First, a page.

Today’s keynotes were 1.5 hours less than yesterday’s, but still a hefty 2 hours long. Some of the highlights:
Ashok Vemuri of Infosys gave the opening keynote on innovation. He discussed how technology is making a difference in the developing world, such as mobile branchless banking in Kenya, and how the human qualities of mind, mindset, character and luck can have a huge impact if properly leveraged. Innovation is critical to maintain a competitive edge in any industry: new products, services and processes can lead to increased efficiencies and increased revenues. In many cases, innovation can end up transforming industries or even creating entirely new industries, and it’s necessary to take risks in order to embrace these sorts of disruptive conditions. To foster innovation, Infosys focuses on simplification, adaptability and collaboration as pervasive values within their own organization, and with their customers and partners. Although this was basically one big advertisement for Infosys, it was a good summary of some of the factors and environments that contribute to innovation. Not, however, particularly inspiring or uplifting (as Vinnie tweeted).
Continuing on the hit parade of major partners, Chris Robinson of KPMG was up next to talk about innovation in banana peeling. No, really. His point – which was one of the points also made by Vemuri – was that some of their important innovations come from their youngest employees. Instead of focusing on innovation, however, Robinson talked about recruiting and retaining employees, and the impact of social media on that. This was the usual pro-millennials crap: boomers are too old to learn the new ways of doing things, only digital natives can live comfortably with social, blah, blah, blah. It was exactly this argument that led me to abandon the Enterprise 2.0 conference over a year ago and stop attending Don Tapscott keynotes. The fact is that if you reward people for maintaining the status quo, as KPMG undoubtedly does with their partners and senior employees, then they will work hard at doing things in exactly the same way as they have been doing for years. Different incentives and different motivations lead to different results. News flash: even we old people can embrace and thrive on social media.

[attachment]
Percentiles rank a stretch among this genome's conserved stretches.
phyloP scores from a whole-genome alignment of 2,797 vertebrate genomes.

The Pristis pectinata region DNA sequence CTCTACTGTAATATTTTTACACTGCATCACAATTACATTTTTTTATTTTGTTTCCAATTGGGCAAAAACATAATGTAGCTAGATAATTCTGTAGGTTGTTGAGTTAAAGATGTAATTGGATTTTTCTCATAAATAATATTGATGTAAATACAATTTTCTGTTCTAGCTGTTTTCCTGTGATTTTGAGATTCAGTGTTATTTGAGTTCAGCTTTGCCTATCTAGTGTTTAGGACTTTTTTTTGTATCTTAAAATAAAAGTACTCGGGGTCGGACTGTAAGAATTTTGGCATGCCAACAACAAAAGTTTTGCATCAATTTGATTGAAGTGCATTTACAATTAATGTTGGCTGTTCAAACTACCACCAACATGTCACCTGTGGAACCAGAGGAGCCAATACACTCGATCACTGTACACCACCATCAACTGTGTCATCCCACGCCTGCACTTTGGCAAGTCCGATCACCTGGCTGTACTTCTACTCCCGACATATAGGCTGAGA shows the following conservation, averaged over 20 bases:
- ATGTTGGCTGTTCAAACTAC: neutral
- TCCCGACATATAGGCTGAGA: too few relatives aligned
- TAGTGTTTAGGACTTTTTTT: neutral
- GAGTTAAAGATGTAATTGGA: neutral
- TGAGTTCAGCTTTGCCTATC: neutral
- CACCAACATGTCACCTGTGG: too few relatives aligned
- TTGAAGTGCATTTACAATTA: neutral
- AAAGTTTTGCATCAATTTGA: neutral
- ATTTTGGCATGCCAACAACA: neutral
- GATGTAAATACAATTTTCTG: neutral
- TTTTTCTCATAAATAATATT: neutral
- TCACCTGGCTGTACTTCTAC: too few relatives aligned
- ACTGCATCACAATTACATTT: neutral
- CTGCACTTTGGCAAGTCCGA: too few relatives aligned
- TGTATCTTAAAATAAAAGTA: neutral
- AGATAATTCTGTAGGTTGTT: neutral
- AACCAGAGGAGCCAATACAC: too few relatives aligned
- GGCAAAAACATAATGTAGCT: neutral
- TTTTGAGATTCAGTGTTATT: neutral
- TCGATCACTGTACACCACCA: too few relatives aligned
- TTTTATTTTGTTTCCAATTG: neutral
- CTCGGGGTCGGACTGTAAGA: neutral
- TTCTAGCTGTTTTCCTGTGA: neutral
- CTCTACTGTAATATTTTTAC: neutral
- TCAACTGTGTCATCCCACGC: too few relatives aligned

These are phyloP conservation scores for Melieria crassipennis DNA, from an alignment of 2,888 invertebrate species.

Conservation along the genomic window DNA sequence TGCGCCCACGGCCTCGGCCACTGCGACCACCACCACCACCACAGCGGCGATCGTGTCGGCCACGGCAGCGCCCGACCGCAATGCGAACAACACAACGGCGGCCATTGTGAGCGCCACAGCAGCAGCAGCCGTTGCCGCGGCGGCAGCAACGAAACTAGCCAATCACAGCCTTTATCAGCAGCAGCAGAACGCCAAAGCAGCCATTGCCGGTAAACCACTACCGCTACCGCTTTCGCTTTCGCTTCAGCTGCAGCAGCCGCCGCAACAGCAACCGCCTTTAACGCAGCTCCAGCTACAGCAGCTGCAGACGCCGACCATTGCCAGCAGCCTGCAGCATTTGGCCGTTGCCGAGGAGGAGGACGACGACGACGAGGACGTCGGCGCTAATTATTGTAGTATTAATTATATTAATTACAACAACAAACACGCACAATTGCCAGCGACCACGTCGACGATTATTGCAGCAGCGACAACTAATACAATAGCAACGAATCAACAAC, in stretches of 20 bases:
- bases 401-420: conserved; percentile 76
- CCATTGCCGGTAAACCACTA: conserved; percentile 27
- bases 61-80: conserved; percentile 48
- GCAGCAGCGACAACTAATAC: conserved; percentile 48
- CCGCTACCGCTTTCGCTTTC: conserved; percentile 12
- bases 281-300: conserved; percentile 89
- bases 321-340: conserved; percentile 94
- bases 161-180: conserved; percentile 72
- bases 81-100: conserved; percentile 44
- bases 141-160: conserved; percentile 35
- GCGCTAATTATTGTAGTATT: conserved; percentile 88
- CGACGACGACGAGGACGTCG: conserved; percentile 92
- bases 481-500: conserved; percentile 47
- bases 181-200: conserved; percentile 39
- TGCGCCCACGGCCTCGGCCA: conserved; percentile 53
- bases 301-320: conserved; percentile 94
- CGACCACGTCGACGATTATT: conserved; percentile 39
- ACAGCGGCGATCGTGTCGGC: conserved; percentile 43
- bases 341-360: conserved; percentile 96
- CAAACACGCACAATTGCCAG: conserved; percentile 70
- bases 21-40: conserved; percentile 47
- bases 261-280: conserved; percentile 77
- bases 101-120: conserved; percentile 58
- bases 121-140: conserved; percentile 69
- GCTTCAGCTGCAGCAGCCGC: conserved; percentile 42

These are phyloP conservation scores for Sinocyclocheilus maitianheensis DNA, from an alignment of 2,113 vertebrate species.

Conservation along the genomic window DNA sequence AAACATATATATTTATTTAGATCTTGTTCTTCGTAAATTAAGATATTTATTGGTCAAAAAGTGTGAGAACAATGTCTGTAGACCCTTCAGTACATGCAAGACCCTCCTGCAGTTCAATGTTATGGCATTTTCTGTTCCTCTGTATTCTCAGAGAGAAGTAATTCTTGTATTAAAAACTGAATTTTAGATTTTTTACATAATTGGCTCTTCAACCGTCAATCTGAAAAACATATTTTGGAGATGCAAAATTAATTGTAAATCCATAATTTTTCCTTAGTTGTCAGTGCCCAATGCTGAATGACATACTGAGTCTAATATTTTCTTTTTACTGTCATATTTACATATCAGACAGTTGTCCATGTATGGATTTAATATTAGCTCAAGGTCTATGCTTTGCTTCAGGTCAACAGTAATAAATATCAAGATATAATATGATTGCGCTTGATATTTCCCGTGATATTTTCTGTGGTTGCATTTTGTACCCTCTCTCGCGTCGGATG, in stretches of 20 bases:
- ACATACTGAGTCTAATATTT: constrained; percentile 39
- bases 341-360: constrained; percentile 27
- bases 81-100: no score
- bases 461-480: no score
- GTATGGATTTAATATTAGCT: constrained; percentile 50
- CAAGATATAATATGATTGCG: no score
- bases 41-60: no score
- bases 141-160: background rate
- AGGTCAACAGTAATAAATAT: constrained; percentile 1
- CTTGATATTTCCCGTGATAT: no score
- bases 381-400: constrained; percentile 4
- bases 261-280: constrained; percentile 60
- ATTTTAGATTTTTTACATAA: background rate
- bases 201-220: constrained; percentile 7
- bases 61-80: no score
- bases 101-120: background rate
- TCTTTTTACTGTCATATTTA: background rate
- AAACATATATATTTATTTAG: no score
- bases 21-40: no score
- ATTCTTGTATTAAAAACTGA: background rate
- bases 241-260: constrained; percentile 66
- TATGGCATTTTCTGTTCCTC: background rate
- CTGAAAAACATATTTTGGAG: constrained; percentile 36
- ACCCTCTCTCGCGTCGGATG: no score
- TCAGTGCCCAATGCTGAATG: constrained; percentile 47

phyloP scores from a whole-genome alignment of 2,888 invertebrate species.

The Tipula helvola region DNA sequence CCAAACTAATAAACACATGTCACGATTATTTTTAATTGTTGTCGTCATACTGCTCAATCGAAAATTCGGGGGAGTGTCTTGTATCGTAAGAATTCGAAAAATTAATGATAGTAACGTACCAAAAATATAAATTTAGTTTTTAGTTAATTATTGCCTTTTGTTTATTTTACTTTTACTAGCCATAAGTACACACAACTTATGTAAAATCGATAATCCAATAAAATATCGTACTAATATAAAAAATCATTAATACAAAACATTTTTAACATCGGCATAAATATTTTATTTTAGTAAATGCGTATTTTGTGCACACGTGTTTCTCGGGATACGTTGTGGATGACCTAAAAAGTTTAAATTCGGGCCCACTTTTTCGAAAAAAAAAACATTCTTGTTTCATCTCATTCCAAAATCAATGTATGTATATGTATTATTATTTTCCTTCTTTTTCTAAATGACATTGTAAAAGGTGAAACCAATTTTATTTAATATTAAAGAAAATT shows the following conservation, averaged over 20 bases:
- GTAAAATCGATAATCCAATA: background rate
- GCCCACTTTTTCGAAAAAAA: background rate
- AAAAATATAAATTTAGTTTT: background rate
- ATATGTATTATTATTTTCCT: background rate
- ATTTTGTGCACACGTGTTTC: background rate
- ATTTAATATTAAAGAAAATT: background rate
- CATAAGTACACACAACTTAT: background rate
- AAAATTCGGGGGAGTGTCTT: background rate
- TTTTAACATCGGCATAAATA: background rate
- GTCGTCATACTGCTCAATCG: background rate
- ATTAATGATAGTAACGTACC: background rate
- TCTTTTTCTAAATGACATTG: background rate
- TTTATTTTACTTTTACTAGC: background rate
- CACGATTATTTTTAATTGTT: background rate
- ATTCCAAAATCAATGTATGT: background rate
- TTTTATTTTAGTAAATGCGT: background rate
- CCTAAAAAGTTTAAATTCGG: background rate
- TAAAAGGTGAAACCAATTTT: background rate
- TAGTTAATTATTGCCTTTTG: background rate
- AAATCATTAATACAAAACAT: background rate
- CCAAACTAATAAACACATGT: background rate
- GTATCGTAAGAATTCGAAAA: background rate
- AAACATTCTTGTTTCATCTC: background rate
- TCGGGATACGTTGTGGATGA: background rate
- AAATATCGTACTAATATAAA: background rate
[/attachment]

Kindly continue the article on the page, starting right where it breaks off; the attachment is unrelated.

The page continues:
David Calhoun of Nielsen was the first customer on stage today, discussing how consumer behavior is changing. As a company that tracks what consumers watch and buy, they collect a massive amount of data on this and provide analytics and expertise about it. They have long relationships with customers (over 70 years in the case of P&G, for example), helping them to craft their marketing and promotion efforts based on multi-year domain knowledge. For Nielsen, information is money, quite literally. Calhoun talked about their road to innovation, which involved replacing some of their batch-oriented legacy systems in order to provide faster, better information to their employees and customers, including leveraging new platforms such as Facebook. He had a great quote on business transformation: make sure that the corporate culture supports your desired outcomes. Really good keynote, definitely the best of the morning.
As the time got a bit long and the Accenture speaker came to the stage, I ducked out. Only so much keynoting I can take at one time.
There are several good breakout sessions today that I plan to attend, including ones on Nimbus and AMX/BPM, plus a few 1:1 meetings with TIBCO customers, so watch for more on that. Also, you can follow the Twitter at three different hashtags: the official one is #tucon2011, but people have been using #tucon11 and #tucon as well, so you may want to use a compound search for all of them.